I always ask this question at the beginning of a client engagement or workshop and it's amazing the range of responses you get back. People often talk about content, video, mobile, interaction, scale, ubiquity - frequently focusing on what digital does rather than what digital is. So one of my favourite definitions is to take the simplest possible definition and think about digital in terms of binary code - ones and zeros. A method of getting information from one place to another place that is not analogue.
The reason I use this is because it helps get past the idea that digital is a mysterious, amorphous, ever-changing thing that is impossible to grasp, and instead frames it in the context of taking common needs, wants, actions and delivering to them or applying them in a new way. Yes, digital technologies are radically shifting behaviours and reinventing entire markets, but that doesn't mean that we should forget everything we know about great products, great brands, great marketing, great content, great advertising.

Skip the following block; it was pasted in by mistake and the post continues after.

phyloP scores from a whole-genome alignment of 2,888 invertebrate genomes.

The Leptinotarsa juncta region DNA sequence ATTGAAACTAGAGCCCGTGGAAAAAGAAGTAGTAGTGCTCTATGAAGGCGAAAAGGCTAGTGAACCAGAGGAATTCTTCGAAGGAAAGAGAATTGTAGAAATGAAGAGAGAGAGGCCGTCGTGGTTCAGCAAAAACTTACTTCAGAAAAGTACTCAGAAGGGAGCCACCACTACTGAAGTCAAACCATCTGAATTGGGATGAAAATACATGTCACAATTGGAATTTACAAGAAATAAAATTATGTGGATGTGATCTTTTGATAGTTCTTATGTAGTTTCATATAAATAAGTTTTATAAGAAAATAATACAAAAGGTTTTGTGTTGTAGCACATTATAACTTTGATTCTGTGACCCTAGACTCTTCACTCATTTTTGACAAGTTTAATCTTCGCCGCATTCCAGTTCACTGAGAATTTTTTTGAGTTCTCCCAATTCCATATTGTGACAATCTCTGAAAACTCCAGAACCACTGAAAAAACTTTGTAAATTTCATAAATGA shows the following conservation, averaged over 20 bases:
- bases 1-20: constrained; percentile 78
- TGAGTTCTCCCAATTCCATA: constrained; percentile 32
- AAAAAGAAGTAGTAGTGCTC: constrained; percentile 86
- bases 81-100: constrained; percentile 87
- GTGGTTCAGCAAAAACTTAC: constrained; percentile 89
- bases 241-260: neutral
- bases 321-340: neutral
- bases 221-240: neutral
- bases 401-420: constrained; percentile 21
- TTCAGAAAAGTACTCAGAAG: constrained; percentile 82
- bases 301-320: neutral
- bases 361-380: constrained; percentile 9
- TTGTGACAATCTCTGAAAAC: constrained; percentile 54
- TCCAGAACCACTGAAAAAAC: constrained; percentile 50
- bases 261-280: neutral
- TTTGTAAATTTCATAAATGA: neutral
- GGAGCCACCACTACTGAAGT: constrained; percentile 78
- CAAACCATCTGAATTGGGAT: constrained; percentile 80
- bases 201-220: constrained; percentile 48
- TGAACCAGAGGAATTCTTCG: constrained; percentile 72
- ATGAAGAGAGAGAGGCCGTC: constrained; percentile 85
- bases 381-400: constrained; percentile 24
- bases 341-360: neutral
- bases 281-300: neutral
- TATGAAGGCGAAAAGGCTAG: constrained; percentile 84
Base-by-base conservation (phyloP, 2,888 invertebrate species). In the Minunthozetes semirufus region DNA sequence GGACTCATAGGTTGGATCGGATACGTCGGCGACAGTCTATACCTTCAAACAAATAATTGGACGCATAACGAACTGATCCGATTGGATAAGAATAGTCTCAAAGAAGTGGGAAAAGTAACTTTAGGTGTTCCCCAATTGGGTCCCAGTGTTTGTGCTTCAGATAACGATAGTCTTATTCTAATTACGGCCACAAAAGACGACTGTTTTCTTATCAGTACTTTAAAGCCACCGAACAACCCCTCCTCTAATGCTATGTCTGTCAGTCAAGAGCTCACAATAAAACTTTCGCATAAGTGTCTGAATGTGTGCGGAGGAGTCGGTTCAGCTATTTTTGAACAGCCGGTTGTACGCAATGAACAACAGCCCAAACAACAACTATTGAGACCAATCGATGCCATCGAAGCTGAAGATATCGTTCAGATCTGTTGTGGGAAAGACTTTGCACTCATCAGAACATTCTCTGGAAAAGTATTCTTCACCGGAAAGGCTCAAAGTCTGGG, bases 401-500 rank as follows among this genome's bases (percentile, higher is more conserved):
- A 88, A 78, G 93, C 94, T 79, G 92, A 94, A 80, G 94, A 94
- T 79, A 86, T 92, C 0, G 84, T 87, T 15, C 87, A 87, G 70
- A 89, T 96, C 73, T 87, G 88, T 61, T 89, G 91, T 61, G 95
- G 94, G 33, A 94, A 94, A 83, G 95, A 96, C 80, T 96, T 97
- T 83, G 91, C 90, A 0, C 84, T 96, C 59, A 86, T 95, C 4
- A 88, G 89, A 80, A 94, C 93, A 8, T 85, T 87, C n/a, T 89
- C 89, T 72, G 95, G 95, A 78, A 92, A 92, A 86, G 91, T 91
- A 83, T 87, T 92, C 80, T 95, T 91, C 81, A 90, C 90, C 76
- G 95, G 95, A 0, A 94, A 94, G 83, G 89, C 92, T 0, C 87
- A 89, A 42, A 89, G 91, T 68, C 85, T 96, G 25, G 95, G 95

It's often the case within organisations that there is a disproportionate focus on the technology itself (new technology for the sake of new technology), over all the stuff that surrounds the technology, really brings it to life, and fully realises it's capability (people, behaviours, processes, skills, culture). So I also rather like this definition from the team at Co-Op, which recognises that when done well, digital means more than fundamentally redesigning services, it also means changing the way in which we work: